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The fate of transplanted fibrous capsule as an autogenous graft
Sarifakioglu, N., S. Gokrem, et al. (2005), Plast Reconstr Surg 115(4): 1087-94.
Abstract: BACKGROUND: In reconstructive and aesthetic surgery, several autogenous graft materials and biomaterials are available for soft-tissue augmentation, but none has all the properties of the ideal filler material. The common problem is that heterogeneous material is reactive, and the problem for the autogenous grafts is resorption. METHODS: In this experimental study, the authors examined the transformation that the autogenous graft undergoes in a different location when it is used as a capsule tissue in place of silicone. Whole/diced capsule and fat grafts were evaluated at 3, 6, 9, and 12 months for their volume, weight, and histopathologic and statistical bases. RESULTS: The capsule graft was observed at month 12 as a dense collagen bulk. When it had decreased by 25.6 percent in volume at the end of the 12-month period, the decrease in weight was found to be 20 percent. The resorption rates in diced capsule grafts were 14 percent of volume and 8.6 percent of weight. The volume-based rate of resorption was even lower (63 percent) for the capsule than for the fat, and the weight-based rate of resorption was even lower (70 percent) for the capsule. CONCLUSIONS: The low rate of resorption in capsule grafts was attributed to the environmental conditions that triggered the potential cause of resorption, such as inflammation in the localization conditions when it is was carried from the region where it was formed. The results indicate that in the new localization of the capsule tissue that is developed against silicone, it behaves as an autogenous graft that it is resorbed at a lower rate.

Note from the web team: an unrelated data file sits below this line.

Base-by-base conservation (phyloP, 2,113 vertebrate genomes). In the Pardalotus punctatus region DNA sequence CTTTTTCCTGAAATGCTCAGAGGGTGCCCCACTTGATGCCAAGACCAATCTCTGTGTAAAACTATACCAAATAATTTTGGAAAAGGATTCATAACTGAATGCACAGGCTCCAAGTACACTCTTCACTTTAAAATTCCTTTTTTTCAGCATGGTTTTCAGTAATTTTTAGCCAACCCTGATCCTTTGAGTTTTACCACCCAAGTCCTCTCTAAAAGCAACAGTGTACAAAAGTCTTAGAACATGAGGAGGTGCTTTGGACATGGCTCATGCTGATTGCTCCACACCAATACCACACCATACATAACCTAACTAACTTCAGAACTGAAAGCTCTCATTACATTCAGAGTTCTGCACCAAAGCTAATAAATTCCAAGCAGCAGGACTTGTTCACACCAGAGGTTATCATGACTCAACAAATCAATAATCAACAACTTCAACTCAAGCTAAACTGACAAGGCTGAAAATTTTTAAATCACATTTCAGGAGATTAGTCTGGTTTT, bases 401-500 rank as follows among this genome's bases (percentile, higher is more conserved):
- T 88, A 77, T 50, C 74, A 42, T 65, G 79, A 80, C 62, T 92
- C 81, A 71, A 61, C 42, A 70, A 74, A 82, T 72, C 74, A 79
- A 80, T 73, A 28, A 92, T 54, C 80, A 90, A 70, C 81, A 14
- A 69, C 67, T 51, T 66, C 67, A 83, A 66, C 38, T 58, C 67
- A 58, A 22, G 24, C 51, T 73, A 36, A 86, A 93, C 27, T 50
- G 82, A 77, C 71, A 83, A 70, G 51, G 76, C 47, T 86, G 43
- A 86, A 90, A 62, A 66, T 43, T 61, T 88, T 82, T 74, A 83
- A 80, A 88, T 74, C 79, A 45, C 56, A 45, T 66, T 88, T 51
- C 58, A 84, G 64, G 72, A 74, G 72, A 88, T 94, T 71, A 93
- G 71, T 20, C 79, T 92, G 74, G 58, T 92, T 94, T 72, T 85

The fibroblast response to tubes exhibiting internal nanotopography
Berry, C. C., M. J. Dalby, et al. (2005), Biomaterials 26(24): 4985-92.
Abstract: The use of three-dimensional scaffolds in cell and tissue engineering is widespread; however, the use of such scaffolds, which bear additional cellular cues such as nanotopography, is as yet in its infancy. This paper details the novel fabrication of nylon tubes bearing nanotopography via polymer demixing, and reports that the topography greatly influenced fibroblast adhesion, spreading, morphology and cytoskeletal organisation. The use of such frameworks that convey both the correct mechanical support for tissue formation and stimulate cells through topographical cues may pave the way for future production of intelligent materials and scaffolds.

The fluorohydroxyapatite (FHA) FRIOS Algipore is a suitable biomaterial for the reconstruction of severely atrophic human maxillae
Schopper, C., D. Moser, et al. (2003), Clin Oral Implants Res 14(6): 743-9.